void DrawExplosions(void)
    word i;

    for (i = 0; i < numExplosions; i++) {
        Explosion *ex = explosions + i;

The outermost for loop runs once for each explosion slot, up to numExplosions. Within the loop, ex points to the Explosion structure from the explosions[] array that’s currently being processed. Once an explosion reference has been obtained, the index i is not used again until the next iteration.

        if (ex->age == 0) continue;

Each explosion uses the age member variable to track its overall lifecycle. If an explosion has an age of zero, it indicates that the current slot holds an explosion that is not currently active and should not be drawn. In this case, the loop continues onto the next slot, looking for an explosion that’s ready to be drawn.

        if (paletteAnimationNum == PAL_ANIM_EXPLOSIONS) {
            byte paletteColors[] = {

                PALETTE_KEY_INDEX, paletteColors[ex->age - 1]

This code is conditionally compiled based on the presence of the EXPLOSION_PALETTE define. Episode three is the only one with this feature. For that episode, if the map requests a paletteAnimationNum of PAL_ANIM_EXPLOSIONS, all explosions should modify the game palette to flash certain pixels on the screen in a white-yellow-black pattern. (This occurs prominently in the first level of episode three.)

paletteColors[] holds a list of colors to use during each frame of the explosion (plus a trailing instance of black that is not used). On each explosion frame, the incrementing value in ex->age is used as an index into the paletteColors[] list, and the result is passed to SetPaletteRegister() to change the screen color that gets displayed for any pixel with a value of PALETTE_KEY_INDEX.

        if (ex->age == 1) {
                SPR_SPARKLE_LONG, 8, ex->x + 2, ex->y - 2, DIR8_NONE, 1

During the very first frame of an explosion’s existence, when its age is one, a “sparkle” decoration is added near the center of the explosion’s fireball to add a bit of visual interest. This is accomplished with NewDecoration(), using a sprite type of SPR_SPARKLE_LONG with an animation consisting of eight frames. The sparkle is 2 × 2 tiles, centered within the 6 × 6 explosion fireball, so the decoration position is modified to be two tiles right and two tiles above the explosion, which centers it. This decoration does not move (DIR8_NONE) and it plays one time.

            SPR_EXPLOSION, (ex->age - 1) % 4, ex->x, ex->y, DRAW_MODE_NORMAL

        if (IsTouchingPlayer(
            SPR_EXPLOSION, (ex->age - 1) % 4, ex->x, ex->y
        )) {

DrawSprite() draws the current frame of the explosion’s animation at x and y, using SPR_EXPLOSION as the sprite type and the age modulo four as the animation frame to show. The explosion has four frames while age increments through eight, resulting in the animation playing twice. DRAW_MODE_NORMAL permits the explosion to be obscured by any “in-front” map tiles that may be in the same area.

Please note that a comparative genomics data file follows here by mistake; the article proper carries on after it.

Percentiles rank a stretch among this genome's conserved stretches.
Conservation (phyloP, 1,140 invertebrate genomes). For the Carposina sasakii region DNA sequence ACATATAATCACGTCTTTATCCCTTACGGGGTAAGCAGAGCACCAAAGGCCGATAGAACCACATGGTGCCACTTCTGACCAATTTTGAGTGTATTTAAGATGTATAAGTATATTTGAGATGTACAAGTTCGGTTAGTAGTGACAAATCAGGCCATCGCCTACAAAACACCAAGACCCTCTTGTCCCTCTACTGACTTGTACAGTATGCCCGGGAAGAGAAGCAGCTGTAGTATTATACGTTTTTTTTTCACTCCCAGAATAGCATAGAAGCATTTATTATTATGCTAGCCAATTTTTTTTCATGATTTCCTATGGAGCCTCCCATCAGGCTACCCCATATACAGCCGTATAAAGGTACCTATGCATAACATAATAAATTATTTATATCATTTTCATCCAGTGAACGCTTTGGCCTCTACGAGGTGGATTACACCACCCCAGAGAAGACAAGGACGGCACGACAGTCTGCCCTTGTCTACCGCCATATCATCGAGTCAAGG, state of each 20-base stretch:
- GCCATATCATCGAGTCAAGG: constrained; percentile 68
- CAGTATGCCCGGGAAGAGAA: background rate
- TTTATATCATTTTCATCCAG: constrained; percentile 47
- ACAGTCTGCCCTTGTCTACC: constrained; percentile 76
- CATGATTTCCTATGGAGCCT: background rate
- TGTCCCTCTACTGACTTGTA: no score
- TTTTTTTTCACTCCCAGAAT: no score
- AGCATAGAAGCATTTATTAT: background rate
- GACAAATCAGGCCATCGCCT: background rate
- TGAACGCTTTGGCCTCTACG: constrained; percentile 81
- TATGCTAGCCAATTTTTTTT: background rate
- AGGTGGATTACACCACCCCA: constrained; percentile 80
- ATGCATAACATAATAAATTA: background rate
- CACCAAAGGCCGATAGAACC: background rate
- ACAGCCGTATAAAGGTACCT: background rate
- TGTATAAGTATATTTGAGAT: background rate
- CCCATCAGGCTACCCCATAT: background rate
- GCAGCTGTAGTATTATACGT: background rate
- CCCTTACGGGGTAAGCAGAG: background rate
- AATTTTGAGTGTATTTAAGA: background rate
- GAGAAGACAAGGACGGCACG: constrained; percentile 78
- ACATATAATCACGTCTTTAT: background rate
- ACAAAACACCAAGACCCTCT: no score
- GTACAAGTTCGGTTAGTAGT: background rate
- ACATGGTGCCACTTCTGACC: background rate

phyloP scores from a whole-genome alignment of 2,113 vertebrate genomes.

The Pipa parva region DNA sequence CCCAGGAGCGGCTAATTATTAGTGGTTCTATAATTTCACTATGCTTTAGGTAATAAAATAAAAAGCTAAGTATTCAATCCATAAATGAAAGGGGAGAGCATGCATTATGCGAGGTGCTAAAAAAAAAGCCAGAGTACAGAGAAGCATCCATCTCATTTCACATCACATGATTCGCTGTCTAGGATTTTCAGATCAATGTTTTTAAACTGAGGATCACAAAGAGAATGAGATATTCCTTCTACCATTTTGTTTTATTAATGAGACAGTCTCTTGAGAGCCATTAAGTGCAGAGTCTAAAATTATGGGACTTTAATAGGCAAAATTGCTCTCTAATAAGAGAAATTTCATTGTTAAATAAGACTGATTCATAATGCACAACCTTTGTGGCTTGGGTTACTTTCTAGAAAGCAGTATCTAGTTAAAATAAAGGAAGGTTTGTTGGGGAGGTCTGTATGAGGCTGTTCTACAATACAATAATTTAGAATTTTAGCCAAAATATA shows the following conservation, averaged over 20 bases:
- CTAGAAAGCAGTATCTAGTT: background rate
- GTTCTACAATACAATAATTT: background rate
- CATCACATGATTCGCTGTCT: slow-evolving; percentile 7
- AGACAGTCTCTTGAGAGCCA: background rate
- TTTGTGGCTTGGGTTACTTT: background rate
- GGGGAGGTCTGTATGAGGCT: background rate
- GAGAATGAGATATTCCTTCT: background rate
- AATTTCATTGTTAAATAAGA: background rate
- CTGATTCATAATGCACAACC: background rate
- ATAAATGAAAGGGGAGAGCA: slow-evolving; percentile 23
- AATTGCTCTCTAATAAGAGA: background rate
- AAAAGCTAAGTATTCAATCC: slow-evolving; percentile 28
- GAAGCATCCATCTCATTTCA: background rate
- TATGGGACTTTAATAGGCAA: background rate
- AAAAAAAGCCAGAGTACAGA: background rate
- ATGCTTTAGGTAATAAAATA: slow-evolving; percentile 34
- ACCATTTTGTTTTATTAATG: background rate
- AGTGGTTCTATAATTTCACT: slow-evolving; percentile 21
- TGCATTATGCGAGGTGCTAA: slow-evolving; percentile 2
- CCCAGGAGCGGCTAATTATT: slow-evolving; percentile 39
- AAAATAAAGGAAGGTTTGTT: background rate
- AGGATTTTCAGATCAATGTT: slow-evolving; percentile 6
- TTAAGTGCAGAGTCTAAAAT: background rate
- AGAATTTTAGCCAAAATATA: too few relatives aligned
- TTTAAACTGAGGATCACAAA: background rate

IsTouchingPlayer() receives the same sprite position arguments, and returns true if any part of the explosion is touching any part of the player sprite. If this is the case, HurtPlayer() is called to cause explosion damage to the player.

        if (ex->age == 9) {
            ex->age = 0;
                SPR_SMOKE_LARGE, 6, ex->x + 1, ex->y - 1, DIR8_NORTH, 1

The loop body ends with lifecycle maintenance code. During every frame of the explosion, age increments. Once age reaches 9, it is immediately zeroed (deactivating the explosion in this slot) and a large puff of smoke is released. The smoke comes from NewDecoration(), requesting SPR_SMOKE_LARGE as the sprite type with a six frame animation. The smoke is a bit smaller than the explosion (4 × 3 tiles) so the x and y positions are adjusted a bit to keep it centered relative to where the explosion was. Smoke rises in the DIR8_NORTH direction and plays one time.

The outer for loop continues running until all explosion slots have been examined, and then the function returns.


The IsNearExplosion() function returns true if a sprite (consisting of a sprite_type and a frame) located at (x_origin, y_origin) is intersecting any active explosion.

bool IsNearExplosion(
    word sprite_type, word frame, word x_origin, word y_origin
) {
    word i;

    for (i = 0; i < numExplosions; i++) {
        if (explosions[i].age != 0) {
            Explosion *ex = explosions + i;

The outermost for loop runs once for each explosion slot, up to numExplosions. Each explosions[] element uses its age member variable to track its overall lifecycle. If an explosion has an age of zero, it indicates that the current slot holds an explosion that is not currently active and should not be considered. In this case, the if condition fails and the body of the loop does nothing on this iteration.

Assuming an active explosion is being considered, ex points to the Explosion structure from the explosions[] array that’s currently being processed. Once an explosion reference has been obtained, the index i is not used again until the next iteration.

            if (IsIntersecting(
                SPR_EXPLOSION, 0, ex->x, ex->y,
                sprite_type, frame, x_origin, y_origin
            )) {
                return true;

    return false;